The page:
Yu Dayou was a general of the Ming dynasty, assigned to defend the coast against the Japanese pirates. In 1553, a young man named Qi Jiguang became Assistant Regional Military Commissioner of the Ming dynasty and was assigned to "punish the bandits and guard the people" which meant taking on the Japanese pirates attacking the Ming east coast. At the time he was only twenty-six years old. On the eve of the next year he was promoted to full Commissioner in Zhejiang because of his successes; the identity of the wokou is subject to some debate, with various theories about the ethnic makeup and national origin of the pirates. Professor Takeo Tanaka of University of Tokyo proposed in 1966 that the early wokou were Koreans living on these outlying islands. In the Annals of the Joseon Dynasty, the compiled section for King Sejong relates that a vassal named Yi Sun-mong told his monarch "I hear that in the late Goryeo kingdom period, Wokou roaming and the peasants could not withstand them; however only 1 or 2 were caused by Japanese.
Some of our peasants imitatively wore Japanese clothing, formed a group and caused trouble... in order to stop all evils, there is nothing more urgent than the Hopae". However, Yi did not live during the Goryeo dynasty, was relating rumor or legend as opposed to solid documented evidence. Moreover, the thrust of Yi's speech concentrates on how national securi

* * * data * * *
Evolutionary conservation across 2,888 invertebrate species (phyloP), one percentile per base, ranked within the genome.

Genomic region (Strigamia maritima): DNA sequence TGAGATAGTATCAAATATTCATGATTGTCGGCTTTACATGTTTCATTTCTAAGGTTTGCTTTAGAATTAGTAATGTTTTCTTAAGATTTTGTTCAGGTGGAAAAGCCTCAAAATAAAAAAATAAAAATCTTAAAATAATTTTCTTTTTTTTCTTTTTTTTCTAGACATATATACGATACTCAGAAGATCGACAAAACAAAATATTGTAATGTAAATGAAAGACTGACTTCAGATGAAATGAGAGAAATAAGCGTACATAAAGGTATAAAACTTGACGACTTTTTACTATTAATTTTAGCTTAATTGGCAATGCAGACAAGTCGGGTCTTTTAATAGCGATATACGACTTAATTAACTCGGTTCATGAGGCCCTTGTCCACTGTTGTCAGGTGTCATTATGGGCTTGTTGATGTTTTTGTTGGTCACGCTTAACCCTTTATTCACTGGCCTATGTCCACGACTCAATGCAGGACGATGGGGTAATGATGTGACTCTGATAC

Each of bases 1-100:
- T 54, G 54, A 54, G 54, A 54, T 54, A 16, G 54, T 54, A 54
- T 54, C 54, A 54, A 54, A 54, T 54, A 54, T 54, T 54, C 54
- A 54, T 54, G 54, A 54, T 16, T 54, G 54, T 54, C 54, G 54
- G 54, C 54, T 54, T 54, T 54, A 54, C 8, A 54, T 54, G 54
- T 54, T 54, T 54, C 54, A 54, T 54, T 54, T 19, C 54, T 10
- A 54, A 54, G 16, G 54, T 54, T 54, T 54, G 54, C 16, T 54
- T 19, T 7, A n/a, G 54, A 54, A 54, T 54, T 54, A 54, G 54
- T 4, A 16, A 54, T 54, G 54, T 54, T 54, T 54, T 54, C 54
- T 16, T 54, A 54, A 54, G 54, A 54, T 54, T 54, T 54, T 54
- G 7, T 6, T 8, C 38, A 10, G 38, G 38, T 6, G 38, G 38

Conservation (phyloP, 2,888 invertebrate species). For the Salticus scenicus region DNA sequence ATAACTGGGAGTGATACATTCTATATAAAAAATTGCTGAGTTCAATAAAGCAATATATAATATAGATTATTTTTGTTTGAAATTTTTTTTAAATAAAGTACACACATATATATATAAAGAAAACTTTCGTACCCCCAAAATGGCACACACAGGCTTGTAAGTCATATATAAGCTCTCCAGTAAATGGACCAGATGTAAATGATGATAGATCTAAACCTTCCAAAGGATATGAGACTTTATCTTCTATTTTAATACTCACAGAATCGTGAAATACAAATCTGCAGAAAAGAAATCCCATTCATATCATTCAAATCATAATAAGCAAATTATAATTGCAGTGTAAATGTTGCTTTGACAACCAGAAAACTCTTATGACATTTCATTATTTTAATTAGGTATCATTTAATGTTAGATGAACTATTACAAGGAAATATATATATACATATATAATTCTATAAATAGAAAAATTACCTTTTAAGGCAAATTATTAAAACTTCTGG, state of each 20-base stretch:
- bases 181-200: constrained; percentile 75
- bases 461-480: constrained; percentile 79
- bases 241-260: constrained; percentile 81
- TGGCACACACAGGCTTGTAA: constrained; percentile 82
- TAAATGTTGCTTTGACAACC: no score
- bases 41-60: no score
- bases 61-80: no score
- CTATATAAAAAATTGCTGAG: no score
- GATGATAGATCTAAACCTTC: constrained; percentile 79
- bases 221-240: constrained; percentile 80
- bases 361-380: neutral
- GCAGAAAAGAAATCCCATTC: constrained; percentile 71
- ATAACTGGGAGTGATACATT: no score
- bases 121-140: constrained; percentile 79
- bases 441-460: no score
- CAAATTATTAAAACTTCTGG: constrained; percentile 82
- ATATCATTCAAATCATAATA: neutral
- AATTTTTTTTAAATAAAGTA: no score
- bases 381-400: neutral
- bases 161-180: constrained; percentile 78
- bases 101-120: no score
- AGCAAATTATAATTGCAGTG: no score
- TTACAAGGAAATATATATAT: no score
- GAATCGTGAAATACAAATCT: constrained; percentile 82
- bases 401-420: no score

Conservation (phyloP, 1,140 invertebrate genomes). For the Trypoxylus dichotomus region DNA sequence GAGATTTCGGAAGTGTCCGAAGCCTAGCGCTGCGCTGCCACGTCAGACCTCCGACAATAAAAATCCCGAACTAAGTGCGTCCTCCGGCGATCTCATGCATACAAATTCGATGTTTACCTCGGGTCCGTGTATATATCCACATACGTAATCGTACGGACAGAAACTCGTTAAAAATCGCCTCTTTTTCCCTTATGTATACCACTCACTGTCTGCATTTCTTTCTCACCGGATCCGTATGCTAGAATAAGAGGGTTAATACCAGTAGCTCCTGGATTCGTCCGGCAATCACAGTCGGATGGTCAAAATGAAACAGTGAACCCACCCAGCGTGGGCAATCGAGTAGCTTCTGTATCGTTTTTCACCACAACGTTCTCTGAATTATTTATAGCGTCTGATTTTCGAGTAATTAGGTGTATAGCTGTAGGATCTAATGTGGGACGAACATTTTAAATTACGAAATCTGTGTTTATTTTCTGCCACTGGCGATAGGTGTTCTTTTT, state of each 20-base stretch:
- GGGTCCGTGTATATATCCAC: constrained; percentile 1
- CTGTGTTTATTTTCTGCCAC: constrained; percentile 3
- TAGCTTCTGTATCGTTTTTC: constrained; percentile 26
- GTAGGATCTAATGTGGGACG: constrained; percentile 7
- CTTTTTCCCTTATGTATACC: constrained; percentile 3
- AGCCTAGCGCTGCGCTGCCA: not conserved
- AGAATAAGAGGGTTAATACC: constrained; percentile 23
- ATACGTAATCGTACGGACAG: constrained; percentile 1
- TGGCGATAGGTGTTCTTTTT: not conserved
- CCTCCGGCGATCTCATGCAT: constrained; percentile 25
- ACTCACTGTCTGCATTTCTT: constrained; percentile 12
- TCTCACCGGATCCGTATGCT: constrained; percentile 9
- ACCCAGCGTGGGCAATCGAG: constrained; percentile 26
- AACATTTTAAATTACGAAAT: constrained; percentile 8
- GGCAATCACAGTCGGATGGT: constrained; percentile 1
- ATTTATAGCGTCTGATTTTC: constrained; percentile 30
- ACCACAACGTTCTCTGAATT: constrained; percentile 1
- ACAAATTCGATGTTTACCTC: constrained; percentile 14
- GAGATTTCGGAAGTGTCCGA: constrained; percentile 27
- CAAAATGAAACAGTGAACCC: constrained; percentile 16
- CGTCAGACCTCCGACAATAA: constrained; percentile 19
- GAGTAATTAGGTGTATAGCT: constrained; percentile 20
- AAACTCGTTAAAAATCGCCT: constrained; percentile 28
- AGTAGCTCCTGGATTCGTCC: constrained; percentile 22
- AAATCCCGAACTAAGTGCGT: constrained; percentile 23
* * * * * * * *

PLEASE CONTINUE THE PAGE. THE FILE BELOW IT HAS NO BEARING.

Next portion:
Edo romanized as Jedo, Yedo or Yeddo, is the former name of Tokyo. It was the seat of power for the Tokugawa shogunate, which ruled Japan from 1603 to 1868. During this period, it grew to become one of the largest cities in the world and home to an urban culture centered on the notion of a "floating world". From the establishment of the Tokugawa bakufu headquarters at Edo, the town became the de facto capital and center of political power, although Kyoto remained the formal capital of the country. Edo grew from what had been a small, little-known fishing village in 1457 into the largest metropolis in the world with an estimated population of 1,000,000 by 1721. Edo was devastated by fires, with the Great Fire of Meireki in 1657 being the most disastrous. An estimated 100,000 people died in the fire. During the Edo period, there were about 100 fires begun by accident and quickly escalating and spreading through neighborhoods of wooden machiya which were heated with charcoal fires. Between 1600 and 1945, Edo/Tokyo was leveled every 25 -- 50 years or so by fire, war.